Follow me on Twitter @JohnRossMD If you’re the kind of person who avoids public bathrooms at all costs, you may feel validated, as well as disturbed, by a new study from researchers at the University of Connecticut and Quinnipiac University. They suspected that hot-air hand dryers in public restrooms might be sucking up bacteria from the air, and dumping them on the newly washed hands of unsuspecting patrons. To test this theory, scientists exposed petri dishes to bathroom air under different conditions and took them back to the microbiology laboratory to look for bacterial growth. Petri dishes exposed to bathroom ai...
Source: Harvard Health Blog - Category: Consumer Health News Authors: Tags: Health Infectious diseases Source Type: blogs
This article addresses the role of the ICU nurse as a team facilitator collaborating with environmental services, infection preventionists, and others to influence ICU design during preconstruction planning and unit environmental hygiene after construction to promote patient safety and prevent HAI associated with contaminated environments and equipment.
Source: Critical Care Nursing Quarterly - Category: Nursing Tags: Original Articles Source Type: research
The World Health Organization is issuing a warning about a group of deadly bacteria: Recently, the WHO released its first-ever list of “priority pathogens,” a list of antibiotic-resistant bacteria that the organization says pose the greatest threat to human health. The list is divided into three categories: critical-, high- and medium-priority. Three pathogens made it into the critical-priority group. These bacteria are resistant to multiple antibiotics and pose a high risk to people in hospitals and nursing homes, the WHO says. Multidrug-resistant bacteria, sometimes called “superbugs,” are a ...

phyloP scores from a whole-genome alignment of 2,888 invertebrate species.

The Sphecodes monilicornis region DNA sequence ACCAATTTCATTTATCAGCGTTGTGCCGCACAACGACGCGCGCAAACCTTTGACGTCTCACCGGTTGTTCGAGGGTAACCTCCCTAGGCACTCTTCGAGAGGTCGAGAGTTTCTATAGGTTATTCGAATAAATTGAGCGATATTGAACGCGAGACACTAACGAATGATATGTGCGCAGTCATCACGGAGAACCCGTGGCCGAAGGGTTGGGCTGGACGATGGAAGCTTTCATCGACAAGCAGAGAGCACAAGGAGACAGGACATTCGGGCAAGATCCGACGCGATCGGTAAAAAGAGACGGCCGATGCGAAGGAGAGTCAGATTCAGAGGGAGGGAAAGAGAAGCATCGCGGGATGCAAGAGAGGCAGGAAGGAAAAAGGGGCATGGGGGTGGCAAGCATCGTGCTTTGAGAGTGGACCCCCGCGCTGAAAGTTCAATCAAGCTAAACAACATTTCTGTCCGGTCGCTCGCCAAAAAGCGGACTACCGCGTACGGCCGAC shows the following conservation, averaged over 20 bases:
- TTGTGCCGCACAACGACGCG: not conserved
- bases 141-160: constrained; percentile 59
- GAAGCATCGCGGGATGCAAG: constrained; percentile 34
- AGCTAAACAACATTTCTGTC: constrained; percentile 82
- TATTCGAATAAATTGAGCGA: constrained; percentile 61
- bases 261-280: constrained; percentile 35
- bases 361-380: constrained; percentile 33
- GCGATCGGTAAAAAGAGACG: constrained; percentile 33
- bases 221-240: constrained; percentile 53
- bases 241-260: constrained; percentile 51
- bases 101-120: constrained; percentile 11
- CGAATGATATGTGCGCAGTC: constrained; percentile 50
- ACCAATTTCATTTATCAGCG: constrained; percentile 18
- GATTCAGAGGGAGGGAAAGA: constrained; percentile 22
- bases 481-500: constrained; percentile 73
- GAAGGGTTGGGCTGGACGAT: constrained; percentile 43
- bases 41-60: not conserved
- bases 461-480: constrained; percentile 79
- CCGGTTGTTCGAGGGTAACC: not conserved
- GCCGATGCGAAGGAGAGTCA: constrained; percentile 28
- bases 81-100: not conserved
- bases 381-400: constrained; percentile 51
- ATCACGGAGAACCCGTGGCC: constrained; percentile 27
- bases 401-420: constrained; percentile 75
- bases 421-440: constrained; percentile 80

Source: Science - The Huffington Post - Category: Science Source Type: news
New antibiotics need to be developed urgently to combat 12 families of bacteria, the World Health Organization said on Monday, describing these “priority pathogens” as the greatest threats to human health. The United National health agency said many of these bacteria have already evolved into deadly superbugs that are resistant to many antibiotics. The bugs “have built-in abilities to find new ways to resist treatment” the WHO said, and can also pass on genetic material that allows other bacteria to become drug-resistant. Governments need to invest in research and development (R&D)if new drugs are t...